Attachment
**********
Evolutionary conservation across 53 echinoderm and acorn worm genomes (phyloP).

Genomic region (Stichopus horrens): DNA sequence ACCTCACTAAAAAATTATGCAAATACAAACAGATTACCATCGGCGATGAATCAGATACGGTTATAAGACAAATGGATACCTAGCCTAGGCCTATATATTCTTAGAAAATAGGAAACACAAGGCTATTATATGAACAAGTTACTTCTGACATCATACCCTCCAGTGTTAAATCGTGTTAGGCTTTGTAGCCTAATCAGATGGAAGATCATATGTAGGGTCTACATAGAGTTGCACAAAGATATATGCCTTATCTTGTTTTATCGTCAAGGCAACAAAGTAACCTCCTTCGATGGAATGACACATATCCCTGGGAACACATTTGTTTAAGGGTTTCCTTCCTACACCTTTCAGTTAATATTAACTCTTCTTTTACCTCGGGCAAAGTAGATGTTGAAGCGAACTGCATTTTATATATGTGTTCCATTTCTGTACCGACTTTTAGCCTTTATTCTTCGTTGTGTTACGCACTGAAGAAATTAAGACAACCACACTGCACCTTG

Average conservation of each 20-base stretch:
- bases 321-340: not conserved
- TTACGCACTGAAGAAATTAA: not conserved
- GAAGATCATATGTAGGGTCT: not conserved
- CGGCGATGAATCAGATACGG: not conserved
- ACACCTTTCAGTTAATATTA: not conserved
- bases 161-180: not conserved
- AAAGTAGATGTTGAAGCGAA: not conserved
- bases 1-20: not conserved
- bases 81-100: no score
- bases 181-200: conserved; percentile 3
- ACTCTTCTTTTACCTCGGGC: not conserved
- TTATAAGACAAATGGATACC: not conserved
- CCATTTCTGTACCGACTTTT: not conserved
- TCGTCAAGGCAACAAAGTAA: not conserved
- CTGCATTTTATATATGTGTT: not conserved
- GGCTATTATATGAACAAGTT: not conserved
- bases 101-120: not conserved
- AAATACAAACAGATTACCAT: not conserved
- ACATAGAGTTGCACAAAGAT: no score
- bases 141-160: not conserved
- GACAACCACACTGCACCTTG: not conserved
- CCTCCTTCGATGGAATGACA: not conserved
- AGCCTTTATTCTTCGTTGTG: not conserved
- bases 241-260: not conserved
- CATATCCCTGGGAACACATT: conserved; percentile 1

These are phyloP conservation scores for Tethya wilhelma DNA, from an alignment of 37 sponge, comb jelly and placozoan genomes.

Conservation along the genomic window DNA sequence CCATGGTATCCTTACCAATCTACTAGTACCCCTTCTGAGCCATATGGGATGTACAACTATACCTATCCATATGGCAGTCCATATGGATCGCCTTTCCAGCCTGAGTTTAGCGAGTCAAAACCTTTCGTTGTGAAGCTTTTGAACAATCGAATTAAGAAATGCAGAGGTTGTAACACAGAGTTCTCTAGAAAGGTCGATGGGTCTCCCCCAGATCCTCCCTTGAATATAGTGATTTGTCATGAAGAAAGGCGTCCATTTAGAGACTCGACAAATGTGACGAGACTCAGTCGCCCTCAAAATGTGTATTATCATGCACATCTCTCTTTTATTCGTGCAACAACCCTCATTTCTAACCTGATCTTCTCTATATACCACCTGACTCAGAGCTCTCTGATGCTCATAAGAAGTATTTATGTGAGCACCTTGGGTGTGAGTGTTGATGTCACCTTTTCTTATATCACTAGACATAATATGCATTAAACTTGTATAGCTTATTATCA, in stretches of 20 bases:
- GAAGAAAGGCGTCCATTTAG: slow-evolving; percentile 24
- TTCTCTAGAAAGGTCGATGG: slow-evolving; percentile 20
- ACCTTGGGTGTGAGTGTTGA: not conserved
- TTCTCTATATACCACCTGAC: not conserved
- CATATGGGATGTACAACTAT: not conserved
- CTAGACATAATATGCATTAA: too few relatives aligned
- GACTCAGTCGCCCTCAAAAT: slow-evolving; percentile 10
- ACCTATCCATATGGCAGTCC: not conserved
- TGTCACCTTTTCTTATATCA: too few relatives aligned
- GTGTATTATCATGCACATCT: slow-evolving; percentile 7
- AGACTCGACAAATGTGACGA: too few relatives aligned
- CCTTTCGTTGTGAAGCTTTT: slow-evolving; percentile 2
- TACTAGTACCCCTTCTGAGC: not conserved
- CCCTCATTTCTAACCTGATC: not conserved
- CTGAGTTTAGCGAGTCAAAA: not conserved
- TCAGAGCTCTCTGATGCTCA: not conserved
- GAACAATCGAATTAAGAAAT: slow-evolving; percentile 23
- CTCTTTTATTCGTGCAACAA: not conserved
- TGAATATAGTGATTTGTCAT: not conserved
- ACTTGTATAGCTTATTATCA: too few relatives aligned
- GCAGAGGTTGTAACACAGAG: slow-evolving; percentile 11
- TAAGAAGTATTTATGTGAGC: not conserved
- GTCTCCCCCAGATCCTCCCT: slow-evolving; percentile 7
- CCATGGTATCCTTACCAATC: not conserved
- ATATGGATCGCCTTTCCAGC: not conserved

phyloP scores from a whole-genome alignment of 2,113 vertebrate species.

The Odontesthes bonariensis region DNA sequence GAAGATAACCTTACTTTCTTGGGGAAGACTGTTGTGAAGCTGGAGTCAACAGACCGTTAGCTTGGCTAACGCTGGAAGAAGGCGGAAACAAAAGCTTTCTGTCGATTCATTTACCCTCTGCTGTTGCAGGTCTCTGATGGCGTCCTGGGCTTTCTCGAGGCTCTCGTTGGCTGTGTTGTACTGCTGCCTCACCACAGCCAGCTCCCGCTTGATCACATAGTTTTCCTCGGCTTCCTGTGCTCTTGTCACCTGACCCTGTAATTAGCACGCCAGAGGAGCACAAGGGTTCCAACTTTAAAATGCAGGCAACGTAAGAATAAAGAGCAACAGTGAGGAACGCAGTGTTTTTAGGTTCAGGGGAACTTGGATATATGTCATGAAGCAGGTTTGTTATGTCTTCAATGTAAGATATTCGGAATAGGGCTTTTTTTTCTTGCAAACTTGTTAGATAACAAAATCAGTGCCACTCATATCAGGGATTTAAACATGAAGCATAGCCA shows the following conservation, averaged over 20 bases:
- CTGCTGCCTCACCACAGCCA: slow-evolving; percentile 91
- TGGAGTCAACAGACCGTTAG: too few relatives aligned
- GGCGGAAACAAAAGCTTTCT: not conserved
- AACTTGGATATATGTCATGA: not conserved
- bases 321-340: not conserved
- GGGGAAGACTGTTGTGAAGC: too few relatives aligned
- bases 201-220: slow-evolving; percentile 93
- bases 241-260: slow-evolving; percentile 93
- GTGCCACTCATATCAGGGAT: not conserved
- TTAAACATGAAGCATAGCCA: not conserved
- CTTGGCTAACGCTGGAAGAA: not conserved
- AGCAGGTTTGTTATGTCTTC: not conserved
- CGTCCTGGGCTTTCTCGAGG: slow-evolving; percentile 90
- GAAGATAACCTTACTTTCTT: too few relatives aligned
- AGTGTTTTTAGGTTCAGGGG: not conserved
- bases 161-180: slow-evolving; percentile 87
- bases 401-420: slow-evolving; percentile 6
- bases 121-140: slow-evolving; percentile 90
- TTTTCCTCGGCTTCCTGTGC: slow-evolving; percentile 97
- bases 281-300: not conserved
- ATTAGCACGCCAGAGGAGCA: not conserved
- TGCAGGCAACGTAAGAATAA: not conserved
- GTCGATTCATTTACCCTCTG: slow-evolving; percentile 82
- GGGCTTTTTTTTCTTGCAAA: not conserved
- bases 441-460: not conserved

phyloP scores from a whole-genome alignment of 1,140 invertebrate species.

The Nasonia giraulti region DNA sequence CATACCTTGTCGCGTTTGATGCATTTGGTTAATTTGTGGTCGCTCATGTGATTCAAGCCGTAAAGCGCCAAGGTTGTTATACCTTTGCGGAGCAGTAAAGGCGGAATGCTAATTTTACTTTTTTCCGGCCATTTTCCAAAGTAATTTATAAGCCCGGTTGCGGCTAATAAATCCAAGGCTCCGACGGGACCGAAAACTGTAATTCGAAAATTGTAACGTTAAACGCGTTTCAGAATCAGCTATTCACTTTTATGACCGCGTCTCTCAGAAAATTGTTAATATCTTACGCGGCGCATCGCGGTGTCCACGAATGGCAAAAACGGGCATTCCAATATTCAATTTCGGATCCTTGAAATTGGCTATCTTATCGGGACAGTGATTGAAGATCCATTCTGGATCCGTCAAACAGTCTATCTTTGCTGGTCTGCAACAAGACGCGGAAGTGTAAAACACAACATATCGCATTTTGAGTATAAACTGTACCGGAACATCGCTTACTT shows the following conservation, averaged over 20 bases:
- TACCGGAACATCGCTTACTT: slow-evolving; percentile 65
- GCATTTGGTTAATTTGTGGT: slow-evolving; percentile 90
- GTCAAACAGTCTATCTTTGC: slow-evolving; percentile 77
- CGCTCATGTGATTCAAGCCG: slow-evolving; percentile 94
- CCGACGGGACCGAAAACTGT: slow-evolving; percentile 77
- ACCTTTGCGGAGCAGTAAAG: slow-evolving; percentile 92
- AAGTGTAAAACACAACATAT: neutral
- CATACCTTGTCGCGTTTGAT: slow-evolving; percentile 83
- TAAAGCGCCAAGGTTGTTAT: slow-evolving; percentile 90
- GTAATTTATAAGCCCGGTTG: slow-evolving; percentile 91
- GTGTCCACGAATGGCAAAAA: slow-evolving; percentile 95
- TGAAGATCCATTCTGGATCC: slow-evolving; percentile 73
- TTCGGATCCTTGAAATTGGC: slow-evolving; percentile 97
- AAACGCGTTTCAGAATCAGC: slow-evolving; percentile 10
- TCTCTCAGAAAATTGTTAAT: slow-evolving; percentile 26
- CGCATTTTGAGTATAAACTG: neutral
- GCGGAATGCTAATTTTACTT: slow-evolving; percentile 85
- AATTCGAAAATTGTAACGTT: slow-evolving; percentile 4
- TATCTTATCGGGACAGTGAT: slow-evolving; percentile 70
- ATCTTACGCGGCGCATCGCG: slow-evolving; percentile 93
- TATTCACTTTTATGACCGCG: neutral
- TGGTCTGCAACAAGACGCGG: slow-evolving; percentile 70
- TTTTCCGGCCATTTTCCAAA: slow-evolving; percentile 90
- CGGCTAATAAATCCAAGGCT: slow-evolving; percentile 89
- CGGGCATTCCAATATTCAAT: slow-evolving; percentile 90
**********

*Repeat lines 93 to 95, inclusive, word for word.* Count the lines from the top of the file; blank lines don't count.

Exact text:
- TAAAGCGCCAAGGTTGTTAT: slow-evolving; percentile 90
- GTAATTTATAAGCCCGGTTG: slow-evolving; percentile 91
- GTGTCCACGAATGGCAAAAA: slow-evolving; percentile 95